|Previous Section||Back to Table of Contents||Lords Hansard Home Page|
Baroness Walmsley: My Lords, can the Minister clarify the Answer that he gave to my noble friend Lady Williams of Crosby? Was any access given to or any interviews done with former detainees, or were the interviews done only with current detainees? Has any
Lord Bassam of Brighton: My Lords, I would love to be more specific in response to the noble Baroness's first question. The advice that I have is that detainees were able to speak to the inquiry team; no distinction is made, I understand, between former and current detainees. I will check that point; the noble Baroness is right to press it. I cannot be very helpful with the noble Baroness's second point, for which I apologise.
Lord Berkeley: My Lords, will my noble friend remind the House whether the reopened sections of Yarl's Wood are equipped with sprinklers, to avoid a repeat of the disastrous fire two or three years ago?
Lord Avebury: My Lords, will the Minister deal with the point raised by the noble Lord, Lord Corbett of Castle Vale? Oakington is due to close in two years, and the Government have no plans for any alternative facility. Could Yarl's Wood be extended to provide alternative accommodation to Oakington, thereby reassuring all the staff, who are in great anxiety about the future of the institution?
Lord Bassam of Brighton: My Lords, the noble Lord makes a good point. I understand that adequate provision has been made for removal centre locations. I will endeavour to check the point about Oakington, as it is an important matter. As I explained, there is an expanding facility anticipated at Yarl's Wood, with the gradual reopening of that facility.
Lord Hooson: My Lords, will the noble Lord clarify his response to the noble Lord, Lord Carlisle of Bucklow, who asked him when the Government intended to publish the report? He said that the Government had only recently received it. Is that any reason to refuse publication? The Government do not intend to change the report, do they?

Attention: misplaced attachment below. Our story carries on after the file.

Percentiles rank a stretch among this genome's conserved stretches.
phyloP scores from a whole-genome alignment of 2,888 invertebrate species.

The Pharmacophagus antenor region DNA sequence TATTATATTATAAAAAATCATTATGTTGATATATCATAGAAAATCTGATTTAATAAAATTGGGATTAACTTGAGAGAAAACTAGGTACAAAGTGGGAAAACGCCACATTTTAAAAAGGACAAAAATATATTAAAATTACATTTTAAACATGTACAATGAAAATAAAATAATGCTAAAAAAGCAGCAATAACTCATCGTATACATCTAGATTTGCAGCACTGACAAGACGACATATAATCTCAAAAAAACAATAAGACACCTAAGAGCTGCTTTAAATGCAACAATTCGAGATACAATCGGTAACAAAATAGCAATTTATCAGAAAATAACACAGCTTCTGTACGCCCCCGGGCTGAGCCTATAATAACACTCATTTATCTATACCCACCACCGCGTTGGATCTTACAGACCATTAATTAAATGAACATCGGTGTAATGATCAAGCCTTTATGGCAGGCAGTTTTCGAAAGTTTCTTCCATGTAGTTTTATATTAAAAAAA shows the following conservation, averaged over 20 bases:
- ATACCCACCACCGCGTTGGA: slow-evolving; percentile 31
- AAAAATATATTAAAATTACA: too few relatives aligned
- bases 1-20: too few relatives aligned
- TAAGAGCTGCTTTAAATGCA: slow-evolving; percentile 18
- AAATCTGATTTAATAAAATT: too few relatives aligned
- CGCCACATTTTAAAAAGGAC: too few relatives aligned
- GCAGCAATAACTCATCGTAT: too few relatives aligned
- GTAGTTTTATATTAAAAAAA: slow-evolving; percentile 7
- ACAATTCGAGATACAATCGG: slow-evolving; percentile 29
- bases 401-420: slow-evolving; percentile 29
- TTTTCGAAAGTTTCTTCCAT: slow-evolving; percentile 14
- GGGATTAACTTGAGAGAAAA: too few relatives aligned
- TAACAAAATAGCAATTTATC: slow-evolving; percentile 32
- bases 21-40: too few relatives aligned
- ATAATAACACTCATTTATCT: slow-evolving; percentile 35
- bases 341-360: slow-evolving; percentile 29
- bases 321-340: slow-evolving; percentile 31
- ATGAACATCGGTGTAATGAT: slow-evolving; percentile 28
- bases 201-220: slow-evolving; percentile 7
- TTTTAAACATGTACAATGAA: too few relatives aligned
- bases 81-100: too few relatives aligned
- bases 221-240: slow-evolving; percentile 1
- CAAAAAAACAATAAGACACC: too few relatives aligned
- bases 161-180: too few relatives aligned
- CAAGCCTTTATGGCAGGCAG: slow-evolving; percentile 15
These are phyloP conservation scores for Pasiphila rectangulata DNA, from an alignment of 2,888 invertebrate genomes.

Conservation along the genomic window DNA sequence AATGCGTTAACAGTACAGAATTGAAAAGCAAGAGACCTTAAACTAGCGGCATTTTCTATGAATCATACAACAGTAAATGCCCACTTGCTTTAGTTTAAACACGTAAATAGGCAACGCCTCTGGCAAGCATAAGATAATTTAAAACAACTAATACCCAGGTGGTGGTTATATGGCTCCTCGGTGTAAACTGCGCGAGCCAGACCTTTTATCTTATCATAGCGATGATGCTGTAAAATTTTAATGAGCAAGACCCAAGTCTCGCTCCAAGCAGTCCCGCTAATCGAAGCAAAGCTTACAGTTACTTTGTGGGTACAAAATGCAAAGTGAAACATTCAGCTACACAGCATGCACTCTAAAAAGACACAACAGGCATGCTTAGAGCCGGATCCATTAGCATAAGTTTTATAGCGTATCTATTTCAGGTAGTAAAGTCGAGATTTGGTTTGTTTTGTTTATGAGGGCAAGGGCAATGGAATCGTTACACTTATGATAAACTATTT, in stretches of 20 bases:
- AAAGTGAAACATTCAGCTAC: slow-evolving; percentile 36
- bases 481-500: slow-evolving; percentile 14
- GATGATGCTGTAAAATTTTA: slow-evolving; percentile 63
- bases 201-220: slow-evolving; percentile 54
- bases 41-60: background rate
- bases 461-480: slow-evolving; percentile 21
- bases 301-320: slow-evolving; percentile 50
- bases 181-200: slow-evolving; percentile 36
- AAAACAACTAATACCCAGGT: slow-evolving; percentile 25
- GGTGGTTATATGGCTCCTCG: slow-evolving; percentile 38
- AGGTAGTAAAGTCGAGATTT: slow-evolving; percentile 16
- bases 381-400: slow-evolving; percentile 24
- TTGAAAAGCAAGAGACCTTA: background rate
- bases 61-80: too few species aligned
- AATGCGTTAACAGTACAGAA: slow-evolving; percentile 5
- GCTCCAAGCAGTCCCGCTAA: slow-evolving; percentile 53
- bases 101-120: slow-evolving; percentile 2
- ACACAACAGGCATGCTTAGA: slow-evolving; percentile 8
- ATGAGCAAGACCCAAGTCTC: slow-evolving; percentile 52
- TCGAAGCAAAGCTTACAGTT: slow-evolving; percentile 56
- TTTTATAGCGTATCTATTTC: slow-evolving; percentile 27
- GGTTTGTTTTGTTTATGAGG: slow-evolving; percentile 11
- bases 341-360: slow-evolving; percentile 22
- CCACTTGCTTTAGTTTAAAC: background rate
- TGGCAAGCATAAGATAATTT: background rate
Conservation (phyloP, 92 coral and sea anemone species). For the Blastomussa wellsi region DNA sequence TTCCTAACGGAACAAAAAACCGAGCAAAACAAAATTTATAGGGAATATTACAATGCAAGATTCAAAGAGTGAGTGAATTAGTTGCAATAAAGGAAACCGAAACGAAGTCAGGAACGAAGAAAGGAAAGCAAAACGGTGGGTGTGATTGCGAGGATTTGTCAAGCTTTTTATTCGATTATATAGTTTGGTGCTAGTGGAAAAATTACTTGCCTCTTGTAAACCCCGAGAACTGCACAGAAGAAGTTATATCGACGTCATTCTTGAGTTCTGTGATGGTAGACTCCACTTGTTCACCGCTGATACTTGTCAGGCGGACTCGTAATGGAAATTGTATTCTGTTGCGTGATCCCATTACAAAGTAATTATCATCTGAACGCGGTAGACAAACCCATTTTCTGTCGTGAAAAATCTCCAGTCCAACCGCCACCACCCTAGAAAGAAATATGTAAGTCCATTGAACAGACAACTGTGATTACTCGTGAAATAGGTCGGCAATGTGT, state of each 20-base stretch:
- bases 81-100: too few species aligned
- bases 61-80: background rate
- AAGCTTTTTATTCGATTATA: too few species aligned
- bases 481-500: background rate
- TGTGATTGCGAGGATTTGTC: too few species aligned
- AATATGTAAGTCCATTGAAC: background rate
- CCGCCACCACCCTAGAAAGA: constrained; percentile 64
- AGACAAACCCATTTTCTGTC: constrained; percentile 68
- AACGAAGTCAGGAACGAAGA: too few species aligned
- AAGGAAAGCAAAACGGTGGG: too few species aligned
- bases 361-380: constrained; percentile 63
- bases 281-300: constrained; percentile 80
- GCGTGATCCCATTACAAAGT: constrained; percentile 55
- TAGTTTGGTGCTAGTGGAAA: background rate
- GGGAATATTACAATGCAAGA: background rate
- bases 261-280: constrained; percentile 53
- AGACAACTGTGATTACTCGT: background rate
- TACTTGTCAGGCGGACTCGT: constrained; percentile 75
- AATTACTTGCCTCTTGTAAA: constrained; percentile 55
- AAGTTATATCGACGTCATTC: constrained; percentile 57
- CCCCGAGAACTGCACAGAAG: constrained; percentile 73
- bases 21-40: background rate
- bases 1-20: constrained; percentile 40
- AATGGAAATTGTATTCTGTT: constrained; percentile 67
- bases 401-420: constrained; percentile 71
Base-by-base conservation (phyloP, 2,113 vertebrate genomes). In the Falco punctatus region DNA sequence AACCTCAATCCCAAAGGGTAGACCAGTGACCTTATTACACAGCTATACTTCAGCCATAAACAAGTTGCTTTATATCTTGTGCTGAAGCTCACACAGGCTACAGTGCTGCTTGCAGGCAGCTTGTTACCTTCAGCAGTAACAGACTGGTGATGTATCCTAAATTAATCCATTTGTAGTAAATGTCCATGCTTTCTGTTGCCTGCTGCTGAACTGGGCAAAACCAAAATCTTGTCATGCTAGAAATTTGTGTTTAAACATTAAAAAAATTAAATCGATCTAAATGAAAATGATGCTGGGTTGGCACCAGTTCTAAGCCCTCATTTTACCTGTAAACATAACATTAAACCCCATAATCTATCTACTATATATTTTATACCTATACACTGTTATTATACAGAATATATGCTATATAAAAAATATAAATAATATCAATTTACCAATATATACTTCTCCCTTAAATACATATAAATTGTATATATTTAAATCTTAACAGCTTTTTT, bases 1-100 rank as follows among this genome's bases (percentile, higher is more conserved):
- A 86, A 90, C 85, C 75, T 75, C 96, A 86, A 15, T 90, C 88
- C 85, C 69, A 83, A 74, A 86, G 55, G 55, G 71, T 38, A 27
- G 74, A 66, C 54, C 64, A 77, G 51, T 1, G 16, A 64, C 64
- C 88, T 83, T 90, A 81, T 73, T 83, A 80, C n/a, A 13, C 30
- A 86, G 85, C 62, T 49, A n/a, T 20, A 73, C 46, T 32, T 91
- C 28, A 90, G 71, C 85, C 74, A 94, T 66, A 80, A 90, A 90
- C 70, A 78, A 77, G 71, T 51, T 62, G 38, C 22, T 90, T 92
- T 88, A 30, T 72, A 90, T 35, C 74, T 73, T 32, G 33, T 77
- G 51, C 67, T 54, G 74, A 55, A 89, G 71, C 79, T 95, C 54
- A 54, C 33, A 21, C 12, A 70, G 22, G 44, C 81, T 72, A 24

Lord Bassam of Brighton: My Lords, the Government have no intention of changing the report. We particularly wanted an independent report. Stephen Shaw is a highly adept and effective official, and his independence is greatly valued. We will, of course, publish his report, and we will publish it when we are ready to do so.
Baroness Williams of Crosby: My Lords, in view of the indications in the original report that appeared in the Daily Mirrorthat head-butting and other forms of restraint would be permittedcan the Minister
Lord Bassam of Brighton: My Lords, the situation in Kosovo developed quickly last week. The United Nations Interim Administration in Kosovo which oversees flights of returned asylum seekers advised us on 18 March that due to the security situation it would not be able to accept forced repatriation flights until further notice.
In the light of that, flights returning failed asylum seekers to Kosovo have been temporarily suspended. We shall continue to monitor the situation closely in conjunction with the Foreign and Commonwealth Office with a view to resuming flights as soon as is practical and possible.
Earl Russell: My Lords, I thank the Minister for that reply. In considering how long the duration of this policy should be, will he take account of the remarks made by Ruud Lubbers of UNHCR on 18 March, in which he referred to,
Lord Bassam of Brighton: My Lords, the noble Earl is right. Those comments are very important. I have no doubt that they will be carefully considered. The Government take the situation in Kosovo very seriously. For that reason, we have suspended flights and are not returning failed asylum seekers to Kosovo.